It may seem like a lifetime ago, but it was only in late January 2020 that Singapore confirmed its first case of the then-novel coronavirus causing COVID-19. Amid the frenzied atmosphere of the Chinese New Year holidays, few would have suspected that the strange pneumonia would snowball into the global pandemic that it is today.
But a couple of scientists at Singapore’s Agency for Science, Technology and Research (A*STAR) had their ears pricked up. “We already heard through different channels in December that there was some sort of pneumonia in Wuhan,” recalled Dr. Sebastian Maurer-Stroh, Deputy Executive Director (Research) of A*STAR’s Bioinformatics Institute (BII).
Haunted by the memory of previous outbreaks—including SARS in 2003, swine flu in 2009 and Zika in 2016—local researchers jumped into action even before the virus had reached local shores. With the advancement of sequencing technologies over the years, the draft genome of the SARS-CoV-2 virus was released by Chinese researchers as early as mid-January, allowing scientists worldwide to quickly create their diagnostic kits.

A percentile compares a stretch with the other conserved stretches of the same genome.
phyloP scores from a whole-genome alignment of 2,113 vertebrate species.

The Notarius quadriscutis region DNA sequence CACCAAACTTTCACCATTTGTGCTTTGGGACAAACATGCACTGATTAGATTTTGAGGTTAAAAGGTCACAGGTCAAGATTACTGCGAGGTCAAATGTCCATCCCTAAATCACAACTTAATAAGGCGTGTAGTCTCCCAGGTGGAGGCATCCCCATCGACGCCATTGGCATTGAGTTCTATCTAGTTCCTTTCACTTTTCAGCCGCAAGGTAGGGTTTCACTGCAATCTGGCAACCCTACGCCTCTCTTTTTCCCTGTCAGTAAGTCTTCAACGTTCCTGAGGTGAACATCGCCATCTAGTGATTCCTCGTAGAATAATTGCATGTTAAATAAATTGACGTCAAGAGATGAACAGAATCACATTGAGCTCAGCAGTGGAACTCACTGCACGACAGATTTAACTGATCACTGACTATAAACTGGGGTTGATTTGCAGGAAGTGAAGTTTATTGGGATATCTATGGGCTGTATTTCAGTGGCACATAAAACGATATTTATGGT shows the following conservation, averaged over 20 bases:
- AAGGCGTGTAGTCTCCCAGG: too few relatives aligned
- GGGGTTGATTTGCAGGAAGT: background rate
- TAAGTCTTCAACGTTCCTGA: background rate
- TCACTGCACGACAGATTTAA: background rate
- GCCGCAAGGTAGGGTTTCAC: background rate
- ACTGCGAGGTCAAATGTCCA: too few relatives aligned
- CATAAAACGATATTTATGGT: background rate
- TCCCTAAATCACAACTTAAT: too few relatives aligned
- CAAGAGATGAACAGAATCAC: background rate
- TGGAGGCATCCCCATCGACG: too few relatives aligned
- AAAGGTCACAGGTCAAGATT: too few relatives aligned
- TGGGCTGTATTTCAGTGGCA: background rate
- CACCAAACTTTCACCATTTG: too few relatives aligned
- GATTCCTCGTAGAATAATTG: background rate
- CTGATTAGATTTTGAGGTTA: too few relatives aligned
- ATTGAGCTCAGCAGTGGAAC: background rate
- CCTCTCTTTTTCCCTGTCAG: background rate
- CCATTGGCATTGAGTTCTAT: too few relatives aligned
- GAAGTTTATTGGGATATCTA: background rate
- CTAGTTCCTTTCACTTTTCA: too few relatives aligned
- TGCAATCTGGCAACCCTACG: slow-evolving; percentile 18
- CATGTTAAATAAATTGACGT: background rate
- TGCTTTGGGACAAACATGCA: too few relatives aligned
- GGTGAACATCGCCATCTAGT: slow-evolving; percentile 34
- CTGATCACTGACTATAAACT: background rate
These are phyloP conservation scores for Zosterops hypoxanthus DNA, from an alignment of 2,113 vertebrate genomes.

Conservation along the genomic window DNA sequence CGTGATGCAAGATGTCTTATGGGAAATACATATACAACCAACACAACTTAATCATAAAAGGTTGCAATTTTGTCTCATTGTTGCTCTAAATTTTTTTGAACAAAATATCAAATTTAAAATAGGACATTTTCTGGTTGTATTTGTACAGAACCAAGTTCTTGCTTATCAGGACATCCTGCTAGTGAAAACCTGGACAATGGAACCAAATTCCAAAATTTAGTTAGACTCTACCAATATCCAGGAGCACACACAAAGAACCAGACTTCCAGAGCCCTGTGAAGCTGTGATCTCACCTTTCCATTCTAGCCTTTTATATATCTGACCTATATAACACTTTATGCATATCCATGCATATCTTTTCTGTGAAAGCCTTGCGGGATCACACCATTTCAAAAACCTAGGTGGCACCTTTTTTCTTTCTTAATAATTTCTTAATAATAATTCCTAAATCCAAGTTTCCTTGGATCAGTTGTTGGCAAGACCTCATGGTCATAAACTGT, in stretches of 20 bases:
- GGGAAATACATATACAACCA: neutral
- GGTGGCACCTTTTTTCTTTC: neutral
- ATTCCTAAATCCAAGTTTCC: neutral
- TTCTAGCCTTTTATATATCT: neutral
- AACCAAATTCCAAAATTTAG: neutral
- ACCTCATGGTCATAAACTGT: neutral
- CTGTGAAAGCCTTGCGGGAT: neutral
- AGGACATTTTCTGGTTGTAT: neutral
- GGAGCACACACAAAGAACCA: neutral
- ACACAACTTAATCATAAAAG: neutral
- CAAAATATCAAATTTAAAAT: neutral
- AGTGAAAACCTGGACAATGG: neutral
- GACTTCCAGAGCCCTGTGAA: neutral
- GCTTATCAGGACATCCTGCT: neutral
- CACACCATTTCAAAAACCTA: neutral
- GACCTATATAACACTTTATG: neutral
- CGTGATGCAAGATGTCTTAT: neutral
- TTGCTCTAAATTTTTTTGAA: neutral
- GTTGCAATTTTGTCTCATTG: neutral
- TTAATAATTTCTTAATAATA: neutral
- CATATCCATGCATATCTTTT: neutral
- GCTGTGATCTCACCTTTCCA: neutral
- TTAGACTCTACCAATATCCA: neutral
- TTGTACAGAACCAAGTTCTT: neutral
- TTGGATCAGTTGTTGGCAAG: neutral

By the first week of February, A*STAR researchers, along with their collaborators at Tan Tock Seng Hospital (TTSH), had already unveiled a locally developed COVID-19 diagnostic, called the Fortitude Kit, and sent it to various local hospitals, both local and overseas. In stark contrast, during the 2003 SARS outbreak, diagnostic kits were made available in Singapore only months into the outbreak. Here’s a look into the Fortitude kit’s fast track journey from bench to bedside.
Spotting a stealthy killer
The Fortitude Kit is based on a technique known as the real-time reverse transcription polymerase chain reaction (RT-PCR). The testing process begins by collecting nasal or nasopharyngeal swabs from individuals suspected to have COVID-19. Once transported to the laboratory, viral RNA is extracted from these swabs. That is where the Fortitude Kit itself comes into the equation.